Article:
President & CEO
Currency trading and education
Boards and other affiliations:
Bright Promises Foundation, Urban Gateways, Museum of Science & Industry / Black Creativity exhibition
BA, Wesleyan University MBA, The University of Chicago Booth School of Business
Questions & Answers
What qualities make an effective entrepreneur or leader?:
It takes a lot of grit and ’stick-to-itiveness.’ You are probably not going to succeed on the first try. You have to be passionate about what you are doing. An entrepreneur doesn’t work anywhere near 9 to 5, or 60 hours per week, as most people in a corporate environment would.
The second quality is creativity. Think about new ways of doing things and how to innovate. What do you bring to the table that’s not already there? Being able to take and deal with risks is one of the biggest things that scares would-be entrepreneurs away. Especially when you have a family, mortgage, or responsibilities that you have to stick to. Starting and running a business involves huge risks. Factor all those components in, and decide if those things are for you.
To lead well, you have to love what you do. Leading is not following a set of steps—it’s modeling behavior. It is thinking about what needs to be done that is not being done. It is about making sure that people around you respect each other and themselves. People who are leaders have an aura. They don’t know that in any given moment they’re leading. They know they have to take a risk and go some places people may not expect.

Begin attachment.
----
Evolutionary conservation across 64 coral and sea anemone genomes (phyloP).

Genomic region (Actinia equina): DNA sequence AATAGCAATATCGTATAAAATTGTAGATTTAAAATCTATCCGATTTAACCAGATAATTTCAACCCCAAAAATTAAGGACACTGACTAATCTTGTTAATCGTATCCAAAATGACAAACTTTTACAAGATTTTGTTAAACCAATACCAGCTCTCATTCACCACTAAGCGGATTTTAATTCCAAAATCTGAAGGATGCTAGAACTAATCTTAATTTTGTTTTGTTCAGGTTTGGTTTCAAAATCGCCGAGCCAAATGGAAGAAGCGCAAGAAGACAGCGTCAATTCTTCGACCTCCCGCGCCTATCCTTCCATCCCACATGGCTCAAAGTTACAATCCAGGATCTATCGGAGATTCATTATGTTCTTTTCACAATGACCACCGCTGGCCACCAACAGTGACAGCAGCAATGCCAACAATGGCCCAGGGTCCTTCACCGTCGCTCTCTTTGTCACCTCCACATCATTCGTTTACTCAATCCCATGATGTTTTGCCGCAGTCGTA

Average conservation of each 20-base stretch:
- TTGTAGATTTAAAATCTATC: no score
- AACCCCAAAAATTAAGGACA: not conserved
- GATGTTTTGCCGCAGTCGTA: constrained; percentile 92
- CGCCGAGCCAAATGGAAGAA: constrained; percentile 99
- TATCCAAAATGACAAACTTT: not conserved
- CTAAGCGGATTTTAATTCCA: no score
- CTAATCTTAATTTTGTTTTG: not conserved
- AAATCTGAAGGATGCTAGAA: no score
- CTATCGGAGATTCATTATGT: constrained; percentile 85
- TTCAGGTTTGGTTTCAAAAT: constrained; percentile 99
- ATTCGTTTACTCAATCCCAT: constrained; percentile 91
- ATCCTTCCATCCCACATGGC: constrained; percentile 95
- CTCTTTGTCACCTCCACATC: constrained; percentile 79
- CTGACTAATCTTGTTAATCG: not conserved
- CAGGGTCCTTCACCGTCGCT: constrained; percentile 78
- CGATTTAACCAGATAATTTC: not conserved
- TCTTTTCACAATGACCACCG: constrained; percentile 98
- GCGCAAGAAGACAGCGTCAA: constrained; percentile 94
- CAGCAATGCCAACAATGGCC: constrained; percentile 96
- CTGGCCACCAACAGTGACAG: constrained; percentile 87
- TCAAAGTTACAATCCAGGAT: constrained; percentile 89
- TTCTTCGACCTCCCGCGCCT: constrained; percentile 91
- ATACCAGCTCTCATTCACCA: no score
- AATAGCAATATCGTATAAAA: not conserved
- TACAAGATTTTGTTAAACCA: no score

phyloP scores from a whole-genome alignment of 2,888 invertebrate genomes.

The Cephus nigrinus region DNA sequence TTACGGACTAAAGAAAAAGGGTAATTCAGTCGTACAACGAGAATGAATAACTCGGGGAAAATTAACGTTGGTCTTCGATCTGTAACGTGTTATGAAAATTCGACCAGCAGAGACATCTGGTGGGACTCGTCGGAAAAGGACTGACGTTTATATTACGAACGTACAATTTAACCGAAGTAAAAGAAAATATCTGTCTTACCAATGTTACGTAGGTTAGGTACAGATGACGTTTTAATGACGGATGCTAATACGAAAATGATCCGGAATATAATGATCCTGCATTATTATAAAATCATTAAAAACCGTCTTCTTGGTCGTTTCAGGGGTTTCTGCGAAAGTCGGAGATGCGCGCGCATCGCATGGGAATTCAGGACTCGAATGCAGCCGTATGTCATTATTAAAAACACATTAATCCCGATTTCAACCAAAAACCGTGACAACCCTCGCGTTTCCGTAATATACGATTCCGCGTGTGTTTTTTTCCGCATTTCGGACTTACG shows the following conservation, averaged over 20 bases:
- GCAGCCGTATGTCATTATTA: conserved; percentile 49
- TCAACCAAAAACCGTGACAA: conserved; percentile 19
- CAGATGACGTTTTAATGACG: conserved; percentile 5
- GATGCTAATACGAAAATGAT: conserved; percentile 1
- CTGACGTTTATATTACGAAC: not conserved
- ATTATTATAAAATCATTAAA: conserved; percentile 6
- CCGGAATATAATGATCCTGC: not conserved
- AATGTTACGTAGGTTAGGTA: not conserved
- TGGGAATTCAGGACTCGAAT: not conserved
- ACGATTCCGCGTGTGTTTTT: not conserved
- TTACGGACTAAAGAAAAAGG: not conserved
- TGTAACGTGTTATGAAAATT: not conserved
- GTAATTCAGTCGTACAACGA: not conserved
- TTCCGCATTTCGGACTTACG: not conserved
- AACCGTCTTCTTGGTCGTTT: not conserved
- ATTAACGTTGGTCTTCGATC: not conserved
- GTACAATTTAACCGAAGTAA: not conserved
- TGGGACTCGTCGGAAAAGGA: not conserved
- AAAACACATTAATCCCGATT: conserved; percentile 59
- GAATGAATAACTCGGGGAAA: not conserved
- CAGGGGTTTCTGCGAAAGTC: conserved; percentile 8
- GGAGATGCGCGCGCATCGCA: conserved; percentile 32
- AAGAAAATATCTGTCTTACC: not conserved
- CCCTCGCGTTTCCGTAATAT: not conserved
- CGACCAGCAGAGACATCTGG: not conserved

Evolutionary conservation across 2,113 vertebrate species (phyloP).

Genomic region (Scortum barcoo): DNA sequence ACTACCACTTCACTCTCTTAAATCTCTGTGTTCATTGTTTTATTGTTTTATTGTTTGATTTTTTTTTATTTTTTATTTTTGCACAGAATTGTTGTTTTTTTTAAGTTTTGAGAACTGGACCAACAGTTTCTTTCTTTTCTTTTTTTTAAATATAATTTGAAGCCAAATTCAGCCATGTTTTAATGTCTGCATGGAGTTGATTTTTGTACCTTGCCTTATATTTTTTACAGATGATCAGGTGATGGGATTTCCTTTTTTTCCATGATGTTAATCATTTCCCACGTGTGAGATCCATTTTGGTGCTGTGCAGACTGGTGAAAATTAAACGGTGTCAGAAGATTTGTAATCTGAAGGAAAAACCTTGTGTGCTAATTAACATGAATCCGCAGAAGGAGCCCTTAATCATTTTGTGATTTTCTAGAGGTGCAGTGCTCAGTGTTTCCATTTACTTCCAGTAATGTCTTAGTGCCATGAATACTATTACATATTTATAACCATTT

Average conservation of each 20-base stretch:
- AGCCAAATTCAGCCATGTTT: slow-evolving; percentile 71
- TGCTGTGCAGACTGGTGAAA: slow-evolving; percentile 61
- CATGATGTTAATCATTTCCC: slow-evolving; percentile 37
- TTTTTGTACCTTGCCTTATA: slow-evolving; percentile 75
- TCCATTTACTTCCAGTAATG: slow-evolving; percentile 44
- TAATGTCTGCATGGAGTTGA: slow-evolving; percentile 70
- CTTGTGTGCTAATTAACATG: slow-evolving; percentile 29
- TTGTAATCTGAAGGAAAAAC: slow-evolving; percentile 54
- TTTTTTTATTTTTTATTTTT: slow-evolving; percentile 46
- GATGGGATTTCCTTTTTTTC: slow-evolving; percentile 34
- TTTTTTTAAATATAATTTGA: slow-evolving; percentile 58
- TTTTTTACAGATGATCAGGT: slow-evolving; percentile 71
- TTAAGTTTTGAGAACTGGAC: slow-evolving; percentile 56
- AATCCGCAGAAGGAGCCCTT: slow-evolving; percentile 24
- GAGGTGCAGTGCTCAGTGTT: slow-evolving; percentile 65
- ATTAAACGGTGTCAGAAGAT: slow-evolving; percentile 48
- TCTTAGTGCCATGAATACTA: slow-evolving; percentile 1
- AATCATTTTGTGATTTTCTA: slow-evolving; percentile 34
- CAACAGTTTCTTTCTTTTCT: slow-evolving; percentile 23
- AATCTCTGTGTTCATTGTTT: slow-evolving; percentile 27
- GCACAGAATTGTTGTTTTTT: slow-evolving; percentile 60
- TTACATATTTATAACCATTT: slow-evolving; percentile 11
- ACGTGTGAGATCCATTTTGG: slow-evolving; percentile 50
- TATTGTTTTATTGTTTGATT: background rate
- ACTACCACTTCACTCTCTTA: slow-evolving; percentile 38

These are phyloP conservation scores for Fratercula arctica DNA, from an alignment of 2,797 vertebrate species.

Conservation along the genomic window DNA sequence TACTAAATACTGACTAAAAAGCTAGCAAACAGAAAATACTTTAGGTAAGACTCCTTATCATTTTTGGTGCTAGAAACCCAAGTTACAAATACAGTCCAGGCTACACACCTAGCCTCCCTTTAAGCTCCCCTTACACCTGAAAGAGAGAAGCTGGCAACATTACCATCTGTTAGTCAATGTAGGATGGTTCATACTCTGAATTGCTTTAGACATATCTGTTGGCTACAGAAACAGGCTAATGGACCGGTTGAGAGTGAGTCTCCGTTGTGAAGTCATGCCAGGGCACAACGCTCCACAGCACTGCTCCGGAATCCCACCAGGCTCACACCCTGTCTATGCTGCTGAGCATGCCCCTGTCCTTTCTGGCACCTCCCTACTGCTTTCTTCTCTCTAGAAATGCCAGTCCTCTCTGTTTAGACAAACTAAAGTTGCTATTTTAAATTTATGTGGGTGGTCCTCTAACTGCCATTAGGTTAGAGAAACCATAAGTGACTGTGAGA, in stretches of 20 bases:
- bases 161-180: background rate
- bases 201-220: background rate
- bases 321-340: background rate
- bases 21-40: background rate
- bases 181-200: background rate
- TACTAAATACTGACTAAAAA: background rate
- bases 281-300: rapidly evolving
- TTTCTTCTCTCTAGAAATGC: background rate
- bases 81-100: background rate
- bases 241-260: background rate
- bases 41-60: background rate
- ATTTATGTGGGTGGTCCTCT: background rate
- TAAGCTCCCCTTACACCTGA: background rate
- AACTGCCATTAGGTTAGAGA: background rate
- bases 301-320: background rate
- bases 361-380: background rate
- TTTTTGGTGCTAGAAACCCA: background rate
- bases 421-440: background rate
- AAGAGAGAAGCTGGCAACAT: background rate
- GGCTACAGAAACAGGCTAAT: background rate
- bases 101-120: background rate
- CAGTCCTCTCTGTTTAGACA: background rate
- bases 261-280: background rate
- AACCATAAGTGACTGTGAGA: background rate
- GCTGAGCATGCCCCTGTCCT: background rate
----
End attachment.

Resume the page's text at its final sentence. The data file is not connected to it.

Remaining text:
You started your career in banking and now work at a nonprofit. What inspired you to leave banking?:
I have had a very diverse career path. Most people are going to engage in five careers during their lifetime. At some point, I realized an entrepreneurial spirit was a part of my personality. I left banking to open my own store, which stayed open for three years. It is very difficult to succeed in entrepreneurism. My store was unique—one of a kind—and something I was passionate about. After it closed, I went back to banking for a little while and then I started having children, which changes things a little bit.
What advice do you have for leaders trying to diversify their organization?:
They should look at people with skillsets they might not always anticipate entry-level employees to have. Once those employees come on board, the leaders should make sure the environment is conducive to supporting those people as much as it is to supporting all the other employees. It’s a matter of desire and of making sure they invest in doing that. It is important.
It’s very well known that diverse businesses always do better. Why is that? Diversity brings innovation, and innovation increases profits. If you are a monolithic organization, you won’t have the opportunity to bring other ways of thinking into the mix, and that is really important.
How do you motivate your staff?: